Ronald Reagan won by not losing, or so the pundits will probably say today, but Sunday night's second and final presidential debate was touch and go -- Fritz and starts -- much of the time, about the most even match-up since Jimmy Connors last met John McEnroe. Maybe not as exciting but about as even.

However, it was even in negative terms. Both candidates seemed equally lacking in stature.

After the debate, telecast live from the Music Hall in Kansas City, Mo., most network commentators and reporters seemed to think Ronald Reagan had done better than during his previous encounter with Walter Mondale two weeks ago, during which Reagan fumbled and stalled, and that Reagan did not do badly enough Sunday night, nor did Mondale do well enough, to make a seismic impression on the American electorate. Therefore, few minds would be changed and Reagan's lead was safe. The debate did not seem like the beginning of the last two weeks of the campaign; it seemed like the end of the campaign.

It was generally agreed that Reagan had not been all that great a great communicator. ABC's George F. Will found Reagan "measurably sharper" than last time, but NBC senior political correspondent Roger Mudd noted of Reagan, "It is obvious he was not sure of himself this evening. He did tend to wander around occasionally when the questioning got close." Mudd said of Reagan's rambling closing statement, abruptly cut off in mid-piety by moderator Edwin Newman when the clock ran out on the old boy, "I'm not sure what the point of most of that was," and NBC's John Chancellor thought Reagan was "just awful at the end," when he rambled and lost his train of thought.

Four minutes is a long time for Ronald Reagan to ad-lib. As Mondale campaign manager Robert G. Beckel said on Sunday's edition of "This Week With David Brinkley" on ABC, "Ronald Reagan without the script is like Babe Ruth without a bat. He's not going to hit it anywhere." Mondale was not setting the night ablaze either, however. Bill Moyers, CBS News commentator, noted the flimsiness of Mondale's offensive and said, "He kept going for the jugular with a feather."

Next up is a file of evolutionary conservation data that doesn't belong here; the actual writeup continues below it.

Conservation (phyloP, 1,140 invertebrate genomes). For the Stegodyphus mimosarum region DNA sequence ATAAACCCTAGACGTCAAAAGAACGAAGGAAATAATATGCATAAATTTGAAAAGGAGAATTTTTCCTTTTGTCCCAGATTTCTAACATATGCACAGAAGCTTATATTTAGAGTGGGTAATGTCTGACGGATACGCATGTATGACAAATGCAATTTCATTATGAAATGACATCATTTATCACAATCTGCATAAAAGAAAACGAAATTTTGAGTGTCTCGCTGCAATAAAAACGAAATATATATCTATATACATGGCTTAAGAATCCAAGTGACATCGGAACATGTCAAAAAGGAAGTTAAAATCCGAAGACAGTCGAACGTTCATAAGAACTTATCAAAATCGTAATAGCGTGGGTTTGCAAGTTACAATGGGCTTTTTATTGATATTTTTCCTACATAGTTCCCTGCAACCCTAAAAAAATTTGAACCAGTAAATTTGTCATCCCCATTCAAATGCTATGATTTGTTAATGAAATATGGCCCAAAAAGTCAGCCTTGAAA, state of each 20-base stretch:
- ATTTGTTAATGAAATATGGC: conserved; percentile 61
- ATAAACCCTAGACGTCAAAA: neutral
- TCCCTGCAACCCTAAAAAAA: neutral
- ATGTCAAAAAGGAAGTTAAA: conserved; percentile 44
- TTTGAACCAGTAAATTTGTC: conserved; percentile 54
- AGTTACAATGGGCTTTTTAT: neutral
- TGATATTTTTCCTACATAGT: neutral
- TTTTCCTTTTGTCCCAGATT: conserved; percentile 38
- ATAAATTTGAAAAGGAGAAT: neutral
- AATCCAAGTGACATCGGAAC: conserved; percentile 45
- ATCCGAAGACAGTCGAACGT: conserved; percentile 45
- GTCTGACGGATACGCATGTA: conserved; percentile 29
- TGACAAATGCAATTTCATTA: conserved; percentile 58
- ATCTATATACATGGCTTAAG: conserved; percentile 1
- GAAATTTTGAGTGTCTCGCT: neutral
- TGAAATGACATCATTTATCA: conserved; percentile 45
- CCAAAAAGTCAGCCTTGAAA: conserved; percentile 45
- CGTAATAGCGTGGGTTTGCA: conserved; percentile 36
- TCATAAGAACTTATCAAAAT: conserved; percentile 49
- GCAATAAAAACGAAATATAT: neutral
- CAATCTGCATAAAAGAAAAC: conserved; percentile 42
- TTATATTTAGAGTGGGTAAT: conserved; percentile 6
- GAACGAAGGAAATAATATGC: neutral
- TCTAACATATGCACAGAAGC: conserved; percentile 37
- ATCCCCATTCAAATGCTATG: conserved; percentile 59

One thing was clear from the outset: Ronald Reagan was not going to be a Sleepytime Guy during this debate, as he had appeared during the last one. Wound-up, revved-up and propped-up, he burst out of the starting gate with what was for him a rapid-fire response to the first question. He talked so fast he was left with time to fill, so he repeated himself. Reagan had a fairly smooth time until his messy closing statement when there were two long, confused pauses and a pointlessly extended recap of his standard anecdote about writing a letter for a time capsule while driving down Pacific Coast Highway, or some such thing. Reagan had launched into an ode to American youth and said to viewers, "We have met your sons and daughters," when Newman, according to the rules set down by the League of Women Voters, cut him off. The president never got to his shining city on a hill. He was left out there among the grubby suburbs in the Valley.

Reagan was on the defensive much of the time and more than he had to be. "I'm afraid I misspoke," he said early in the debate with regard to a previous statement on the CIA in Nicaragua. "I never ever conceived such a thing; I never said such a thing," he protested to Mondale regarding an alleged Reagan statement that strategic missiles can be called back after being fired. A later sentence on another issue began, "I never suggested . . ." And, "No, I never defended Somoza." Then there was the tiny gaffe of referring to "the policies of weakness of the last four years," suggesting Reagan had flashed back to 1980 and was debating Carter all over again.

A couple more things were clear from this debate: Reagan should never have agreed to debate, and the Democrats should never have chosen Mondale to be their candidate in an age of televisionosis. A young, dynamic, aggressive Gary Hart would have made a stunning visual contrast to Reagan, who even Sunday night looked elderly and befuddled in some shots, but Walter Mondale, with bags under his eyes to rival Fred Allen's, was not enough of an image contrast, to put it mildly.